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Block's Cafe (Formerly Compote) Closes Its Doors

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The breakfast and lunch spot on SE Clinton opened in March 2011.

Block's/Facebook

After four years of serving up from-scratch breakfast and lunch dishes like poached eggs and sauteed greens on polenta cakes, or roast turkey reubens, Block's Cafe on Southeast Clinton closed its doors last week.

Owner Shana Lane-Block first opened the cafe in March 2011, giving it the name Compote and putting the emphasis on breakfast and pastries. In December 2013 she rebranded the cafe to give a renewed focus on afternoon options, including more lunch dishes and cocktails.

The cafe had a strong local following, but the mom of two says four years of long hours have taken their toll and she's ready to move on. "I'm taking some time off from this kind of venture," she says. "I just want to take care of myself a little and take care of my family. I think about had I done this when I was 25, working 16 hours a day when it was just me, it would've been really cool. But it's hard when you want to do other things. Everything suffers. The family doesn't get enough time. The business doesn't get enough time. I don't get enough time. I just want to take care of myself a little and take care of my family."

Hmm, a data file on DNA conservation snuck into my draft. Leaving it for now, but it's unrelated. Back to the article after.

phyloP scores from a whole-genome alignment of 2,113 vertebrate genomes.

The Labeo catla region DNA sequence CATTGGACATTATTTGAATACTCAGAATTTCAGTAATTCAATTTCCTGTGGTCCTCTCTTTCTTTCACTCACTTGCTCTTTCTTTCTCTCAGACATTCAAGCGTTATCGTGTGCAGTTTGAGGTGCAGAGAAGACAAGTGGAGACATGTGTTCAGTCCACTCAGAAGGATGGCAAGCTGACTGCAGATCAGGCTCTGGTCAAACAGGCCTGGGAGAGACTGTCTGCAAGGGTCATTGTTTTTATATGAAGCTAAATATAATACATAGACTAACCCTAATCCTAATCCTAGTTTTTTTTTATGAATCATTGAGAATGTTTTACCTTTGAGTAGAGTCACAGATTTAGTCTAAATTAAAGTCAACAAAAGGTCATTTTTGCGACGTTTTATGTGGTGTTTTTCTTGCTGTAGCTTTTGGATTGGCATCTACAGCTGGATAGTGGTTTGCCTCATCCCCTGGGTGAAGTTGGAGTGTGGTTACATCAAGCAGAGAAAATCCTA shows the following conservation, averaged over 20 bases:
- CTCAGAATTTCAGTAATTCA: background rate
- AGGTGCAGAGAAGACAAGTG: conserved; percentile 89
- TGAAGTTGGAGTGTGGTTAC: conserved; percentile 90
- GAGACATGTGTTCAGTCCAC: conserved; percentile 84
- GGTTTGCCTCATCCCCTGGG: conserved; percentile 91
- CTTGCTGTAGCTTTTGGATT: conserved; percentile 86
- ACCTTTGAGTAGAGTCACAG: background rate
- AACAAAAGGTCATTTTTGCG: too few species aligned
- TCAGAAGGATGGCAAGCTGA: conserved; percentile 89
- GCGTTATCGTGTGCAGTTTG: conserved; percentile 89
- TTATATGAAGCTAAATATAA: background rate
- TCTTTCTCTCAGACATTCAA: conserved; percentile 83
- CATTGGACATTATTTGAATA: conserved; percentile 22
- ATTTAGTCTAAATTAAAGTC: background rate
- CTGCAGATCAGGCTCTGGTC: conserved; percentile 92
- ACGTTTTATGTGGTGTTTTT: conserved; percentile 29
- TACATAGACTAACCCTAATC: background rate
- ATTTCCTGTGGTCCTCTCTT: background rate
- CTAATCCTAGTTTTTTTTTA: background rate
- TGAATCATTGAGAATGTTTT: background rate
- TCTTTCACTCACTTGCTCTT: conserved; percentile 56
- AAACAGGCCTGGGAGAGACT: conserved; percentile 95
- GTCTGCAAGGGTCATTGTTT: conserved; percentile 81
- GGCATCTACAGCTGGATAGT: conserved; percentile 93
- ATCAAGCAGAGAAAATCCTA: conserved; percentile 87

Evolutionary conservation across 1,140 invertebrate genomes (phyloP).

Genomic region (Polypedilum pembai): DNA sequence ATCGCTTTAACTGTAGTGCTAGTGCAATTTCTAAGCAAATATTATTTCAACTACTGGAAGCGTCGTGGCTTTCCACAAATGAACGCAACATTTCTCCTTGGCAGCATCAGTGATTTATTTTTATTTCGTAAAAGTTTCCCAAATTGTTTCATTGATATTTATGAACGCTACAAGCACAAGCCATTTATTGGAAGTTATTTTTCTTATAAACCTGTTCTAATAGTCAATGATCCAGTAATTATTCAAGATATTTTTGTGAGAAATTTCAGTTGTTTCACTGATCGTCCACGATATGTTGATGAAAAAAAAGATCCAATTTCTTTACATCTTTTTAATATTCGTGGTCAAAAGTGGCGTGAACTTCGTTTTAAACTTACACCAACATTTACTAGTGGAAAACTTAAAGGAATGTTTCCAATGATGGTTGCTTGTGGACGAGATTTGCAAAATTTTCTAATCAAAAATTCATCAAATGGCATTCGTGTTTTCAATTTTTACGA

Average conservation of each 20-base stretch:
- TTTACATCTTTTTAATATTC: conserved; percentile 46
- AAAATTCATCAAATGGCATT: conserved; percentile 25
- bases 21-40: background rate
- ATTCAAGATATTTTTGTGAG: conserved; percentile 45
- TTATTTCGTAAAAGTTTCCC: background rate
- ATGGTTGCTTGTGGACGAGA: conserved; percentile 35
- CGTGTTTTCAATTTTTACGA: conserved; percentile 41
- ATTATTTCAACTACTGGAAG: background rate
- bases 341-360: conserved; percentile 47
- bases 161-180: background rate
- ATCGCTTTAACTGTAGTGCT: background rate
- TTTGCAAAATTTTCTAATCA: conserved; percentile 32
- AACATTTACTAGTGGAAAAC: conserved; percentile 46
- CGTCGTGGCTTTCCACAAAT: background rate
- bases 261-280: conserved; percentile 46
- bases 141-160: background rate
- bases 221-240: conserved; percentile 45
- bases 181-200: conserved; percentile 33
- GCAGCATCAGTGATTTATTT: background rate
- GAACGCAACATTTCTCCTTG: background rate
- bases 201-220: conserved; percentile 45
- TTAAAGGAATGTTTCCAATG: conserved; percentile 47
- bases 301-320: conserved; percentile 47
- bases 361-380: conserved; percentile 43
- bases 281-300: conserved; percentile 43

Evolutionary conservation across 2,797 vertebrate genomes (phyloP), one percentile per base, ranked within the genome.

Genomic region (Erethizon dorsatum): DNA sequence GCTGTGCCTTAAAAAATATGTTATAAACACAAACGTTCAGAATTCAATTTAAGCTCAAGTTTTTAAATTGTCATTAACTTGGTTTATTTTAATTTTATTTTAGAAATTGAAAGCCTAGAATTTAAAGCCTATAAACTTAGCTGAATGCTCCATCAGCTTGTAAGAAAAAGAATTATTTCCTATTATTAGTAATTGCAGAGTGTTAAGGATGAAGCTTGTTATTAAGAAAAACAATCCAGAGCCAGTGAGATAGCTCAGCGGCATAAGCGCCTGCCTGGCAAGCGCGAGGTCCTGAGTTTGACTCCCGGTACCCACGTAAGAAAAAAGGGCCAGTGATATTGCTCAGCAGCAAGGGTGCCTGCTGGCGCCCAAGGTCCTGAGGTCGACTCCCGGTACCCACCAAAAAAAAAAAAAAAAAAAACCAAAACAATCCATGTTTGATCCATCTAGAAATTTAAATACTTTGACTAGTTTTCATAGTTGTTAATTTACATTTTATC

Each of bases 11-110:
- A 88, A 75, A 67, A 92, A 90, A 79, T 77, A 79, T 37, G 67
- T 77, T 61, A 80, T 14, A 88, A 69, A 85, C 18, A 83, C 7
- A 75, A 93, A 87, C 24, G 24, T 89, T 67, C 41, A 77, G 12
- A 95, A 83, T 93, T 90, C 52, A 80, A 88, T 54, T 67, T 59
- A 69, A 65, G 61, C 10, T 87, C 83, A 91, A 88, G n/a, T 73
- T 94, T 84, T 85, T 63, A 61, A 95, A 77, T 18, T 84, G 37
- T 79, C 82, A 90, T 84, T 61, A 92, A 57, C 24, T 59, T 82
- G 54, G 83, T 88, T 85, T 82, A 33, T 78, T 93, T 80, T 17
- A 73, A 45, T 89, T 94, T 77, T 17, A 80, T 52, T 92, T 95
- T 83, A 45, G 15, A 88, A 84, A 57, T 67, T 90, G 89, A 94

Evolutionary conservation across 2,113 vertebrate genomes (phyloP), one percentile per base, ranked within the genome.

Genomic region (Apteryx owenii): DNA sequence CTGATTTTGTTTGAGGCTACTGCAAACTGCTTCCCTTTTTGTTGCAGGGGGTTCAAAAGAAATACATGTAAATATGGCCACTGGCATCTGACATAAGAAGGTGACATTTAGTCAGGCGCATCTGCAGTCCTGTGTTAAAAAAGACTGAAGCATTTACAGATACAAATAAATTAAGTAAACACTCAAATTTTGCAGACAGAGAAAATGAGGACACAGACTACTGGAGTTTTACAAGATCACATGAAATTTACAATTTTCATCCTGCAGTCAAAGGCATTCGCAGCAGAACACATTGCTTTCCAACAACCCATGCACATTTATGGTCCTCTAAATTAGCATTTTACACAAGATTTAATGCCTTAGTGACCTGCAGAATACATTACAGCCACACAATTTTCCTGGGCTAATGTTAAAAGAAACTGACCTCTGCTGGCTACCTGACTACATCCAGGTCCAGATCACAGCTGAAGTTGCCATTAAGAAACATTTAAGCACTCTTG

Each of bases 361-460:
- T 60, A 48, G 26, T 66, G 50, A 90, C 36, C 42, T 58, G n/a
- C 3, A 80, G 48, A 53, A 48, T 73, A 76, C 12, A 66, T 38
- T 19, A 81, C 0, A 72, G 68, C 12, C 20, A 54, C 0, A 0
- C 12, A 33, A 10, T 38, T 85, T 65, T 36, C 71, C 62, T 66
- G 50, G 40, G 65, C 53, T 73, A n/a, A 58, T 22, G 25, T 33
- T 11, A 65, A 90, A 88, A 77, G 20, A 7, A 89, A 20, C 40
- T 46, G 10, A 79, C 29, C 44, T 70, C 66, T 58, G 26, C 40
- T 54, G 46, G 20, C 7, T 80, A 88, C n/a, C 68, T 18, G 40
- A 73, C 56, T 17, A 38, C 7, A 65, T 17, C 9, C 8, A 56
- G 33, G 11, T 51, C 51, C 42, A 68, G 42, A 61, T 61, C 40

After baking for years in Los Angeles, the cafe was her first venture on her own. "There was so much I loved about it, which is why I hung on so long. We had some amazing customers, loyal and sweet, who really appreciated what we were doing. We're going to miss them a lot. That's the hardest part."

She's hoping to sell the business, or maybe even rent out the space for events or pop-ups until the lease is up. Meanwhile, she's planning on helping her mom, Gila Lane, reopen her art gallery Lane Gallery. She just moved it to a new space at NW 24th and NW Raleigh, next to Kiva Tea Bar & Spa, which is owned by Shana's sister.

Whether or not she returns to restaurant cooking is still a question mark, but it likely won't be her own venture again, at least not for a while. "I really cared about making beautiful high-quality food," she says. "And what loved was me actually making it. But it's pretty hard to run a business and be in the kitchen often."

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